The AusWeb series of World Wide Web Research Conferences.

Kirrkirr: Interactive Visualisation and Multimedia from a Structured Warlpiri Dictionary

Kevin Jansz, Department of Computer Science, University of Sydney, Australia.

Christopher Manning, Department of Linguistics, University of Sydney, Australia.

Nitin Indurkhya, School of Applied Science, Nanyang Technological University, Singapore.


Kirrkirr, Java, Information Visualisation, Language Learning, Electronic Dictionaries, XML, XSL, Graph Layout, Warlpiri


While dictionaries on the web – and on other electronic media such as CD-ROMs – are now commonplace, there has been surprisingly little work to utilise the web’s capabilities for hypertext linking and multimedia to provide a richer visualisation of dictionary content. Existing electronic dictionaries still follow design principles more appropriate for paper dictionaries thereby limiting their scope and effectiveness. In this paper, we take a fundamentally different approach, designing an innovative environment that focuses on fully using the capabilities of the web. We describe Kirrkirr, a web-based application for interactive exploration of dictionaries. It currently targets Warlpiri (a Central Australian language). A key feature of our work is that we have converted the existing Warlpiri dictionary into a richly-structured XML version. The flexibility and hierarchical structure of XML is ideally suited for supporting rich but loosely structured content such as dictionaries, while web-based distribution is particularly attractive because dictionary maintenance can be done on a central server, and Java-based clients can access up-to-date dictionary information as needed. Kirrkirr provides a graph-based display of semantic links between words, which provides an engaging interface that can be explored, manipulated and customised interactively by the user (for example, a language learner).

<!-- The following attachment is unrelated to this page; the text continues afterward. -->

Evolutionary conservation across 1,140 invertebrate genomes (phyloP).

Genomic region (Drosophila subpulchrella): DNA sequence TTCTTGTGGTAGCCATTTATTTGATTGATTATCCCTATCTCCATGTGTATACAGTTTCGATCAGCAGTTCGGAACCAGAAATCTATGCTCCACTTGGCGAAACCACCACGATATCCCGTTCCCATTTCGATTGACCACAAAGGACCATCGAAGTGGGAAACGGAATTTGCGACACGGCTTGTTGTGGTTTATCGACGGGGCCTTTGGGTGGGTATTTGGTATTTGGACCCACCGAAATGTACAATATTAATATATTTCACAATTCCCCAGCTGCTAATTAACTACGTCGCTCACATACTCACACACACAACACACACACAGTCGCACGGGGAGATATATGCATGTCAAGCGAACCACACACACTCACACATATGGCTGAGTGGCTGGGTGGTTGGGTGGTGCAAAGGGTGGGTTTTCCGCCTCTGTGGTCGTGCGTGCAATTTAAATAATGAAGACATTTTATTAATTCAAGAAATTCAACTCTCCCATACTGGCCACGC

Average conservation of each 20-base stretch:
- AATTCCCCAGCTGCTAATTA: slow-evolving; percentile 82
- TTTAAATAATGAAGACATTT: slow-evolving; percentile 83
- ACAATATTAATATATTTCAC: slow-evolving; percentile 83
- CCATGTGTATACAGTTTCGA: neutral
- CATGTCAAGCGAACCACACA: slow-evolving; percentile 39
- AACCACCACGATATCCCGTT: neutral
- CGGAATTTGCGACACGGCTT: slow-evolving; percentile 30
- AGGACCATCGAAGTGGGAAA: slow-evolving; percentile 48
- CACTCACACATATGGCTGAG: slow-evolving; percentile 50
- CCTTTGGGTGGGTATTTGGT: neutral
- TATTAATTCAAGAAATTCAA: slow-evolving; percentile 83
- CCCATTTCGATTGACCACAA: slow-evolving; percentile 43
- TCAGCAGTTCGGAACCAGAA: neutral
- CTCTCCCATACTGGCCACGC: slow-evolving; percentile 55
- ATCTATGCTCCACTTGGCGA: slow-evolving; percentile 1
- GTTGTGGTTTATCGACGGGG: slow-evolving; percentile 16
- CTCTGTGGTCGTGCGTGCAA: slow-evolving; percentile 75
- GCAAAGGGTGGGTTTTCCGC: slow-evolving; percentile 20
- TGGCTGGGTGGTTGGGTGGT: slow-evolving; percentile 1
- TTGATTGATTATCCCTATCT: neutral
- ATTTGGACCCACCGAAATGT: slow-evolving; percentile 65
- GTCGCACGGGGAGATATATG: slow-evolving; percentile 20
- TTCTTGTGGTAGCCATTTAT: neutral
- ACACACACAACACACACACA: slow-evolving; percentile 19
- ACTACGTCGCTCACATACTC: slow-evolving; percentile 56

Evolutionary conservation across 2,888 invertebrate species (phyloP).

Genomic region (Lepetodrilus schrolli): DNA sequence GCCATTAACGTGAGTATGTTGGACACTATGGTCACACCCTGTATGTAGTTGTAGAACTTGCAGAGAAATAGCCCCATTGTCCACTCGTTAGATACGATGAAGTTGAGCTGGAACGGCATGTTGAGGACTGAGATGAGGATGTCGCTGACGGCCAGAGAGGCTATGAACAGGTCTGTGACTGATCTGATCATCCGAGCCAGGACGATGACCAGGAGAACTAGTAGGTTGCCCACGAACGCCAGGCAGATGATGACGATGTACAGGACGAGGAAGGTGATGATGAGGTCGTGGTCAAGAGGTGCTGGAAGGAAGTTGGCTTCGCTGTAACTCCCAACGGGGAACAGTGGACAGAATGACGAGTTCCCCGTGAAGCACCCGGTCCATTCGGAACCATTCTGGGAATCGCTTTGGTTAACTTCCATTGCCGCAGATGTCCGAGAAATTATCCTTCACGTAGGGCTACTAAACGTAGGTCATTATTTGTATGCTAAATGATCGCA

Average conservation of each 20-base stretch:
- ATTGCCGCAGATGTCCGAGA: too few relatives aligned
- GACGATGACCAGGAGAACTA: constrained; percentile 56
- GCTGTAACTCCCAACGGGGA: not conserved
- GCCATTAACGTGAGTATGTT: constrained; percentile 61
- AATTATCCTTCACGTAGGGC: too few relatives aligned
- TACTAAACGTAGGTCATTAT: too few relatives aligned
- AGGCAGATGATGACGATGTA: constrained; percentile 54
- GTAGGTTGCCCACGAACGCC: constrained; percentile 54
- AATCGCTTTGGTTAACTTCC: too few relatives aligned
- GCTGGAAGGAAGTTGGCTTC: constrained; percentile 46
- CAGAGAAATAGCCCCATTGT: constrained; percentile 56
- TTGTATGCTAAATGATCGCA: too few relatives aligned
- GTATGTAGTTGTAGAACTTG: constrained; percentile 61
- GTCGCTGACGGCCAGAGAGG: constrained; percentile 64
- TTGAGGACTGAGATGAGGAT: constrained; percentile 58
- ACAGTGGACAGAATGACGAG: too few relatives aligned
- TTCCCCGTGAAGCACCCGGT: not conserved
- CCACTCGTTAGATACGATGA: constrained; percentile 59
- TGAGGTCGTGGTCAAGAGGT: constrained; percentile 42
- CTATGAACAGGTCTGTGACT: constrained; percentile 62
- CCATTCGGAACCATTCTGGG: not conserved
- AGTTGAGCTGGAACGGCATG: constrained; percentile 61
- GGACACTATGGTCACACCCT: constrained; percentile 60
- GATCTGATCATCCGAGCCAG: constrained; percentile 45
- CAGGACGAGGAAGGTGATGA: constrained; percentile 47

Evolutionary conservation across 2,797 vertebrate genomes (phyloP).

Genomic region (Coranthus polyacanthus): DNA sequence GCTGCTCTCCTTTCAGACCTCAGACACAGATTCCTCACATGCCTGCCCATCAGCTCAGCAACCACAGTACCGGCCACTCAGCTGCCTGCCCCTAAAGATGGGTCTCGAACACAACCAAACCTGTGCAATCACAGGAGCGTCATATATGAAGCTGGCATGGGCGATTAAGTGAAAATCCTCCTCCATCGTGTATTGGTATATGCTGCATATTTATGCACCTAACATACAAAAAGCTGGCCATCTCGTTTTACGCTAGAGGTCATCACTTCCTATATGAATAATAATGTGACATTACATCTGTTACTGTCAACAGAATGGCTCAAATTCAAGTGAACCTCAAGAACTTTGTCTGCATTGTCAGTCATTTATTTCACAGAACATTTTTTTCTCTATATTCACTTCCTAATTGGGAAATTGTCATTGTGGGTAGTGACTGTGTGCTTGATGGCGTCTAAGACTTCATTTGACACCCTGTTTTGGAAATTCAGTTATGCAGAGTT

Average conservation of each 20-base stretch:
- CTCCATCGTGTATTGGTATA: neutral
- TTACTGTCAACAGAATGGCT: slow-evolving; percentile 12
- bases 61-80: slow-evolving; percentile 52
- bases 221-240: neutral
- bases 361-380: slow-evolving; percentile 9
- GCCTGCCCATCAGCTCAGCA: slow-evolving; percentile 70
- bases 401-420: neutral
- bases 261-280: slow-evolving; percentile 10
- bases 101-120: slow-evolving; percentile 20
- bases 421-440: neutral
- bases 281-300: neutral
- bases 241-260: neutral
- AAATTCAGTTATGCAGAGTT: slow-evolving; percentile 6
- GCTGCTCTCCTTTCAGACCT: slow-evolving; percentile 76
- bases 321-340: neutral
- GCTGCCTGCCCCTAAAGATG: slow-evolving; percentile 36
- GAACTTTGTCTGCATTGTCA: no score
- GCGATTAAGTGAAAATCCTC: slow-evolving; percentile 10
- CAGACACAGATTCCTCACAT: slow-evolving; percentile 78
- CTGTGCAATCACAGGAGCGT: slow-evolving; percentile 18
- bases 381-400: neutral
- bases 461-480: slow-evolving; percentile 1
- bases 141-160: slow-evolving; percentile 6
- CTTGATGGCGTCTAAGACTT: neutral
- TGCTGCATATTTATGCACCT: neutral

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AusWeb99, the Fifth Australian World Wide Web Conference, Southern Cross University, PO Box 157, Lismore NSW 2480, Australia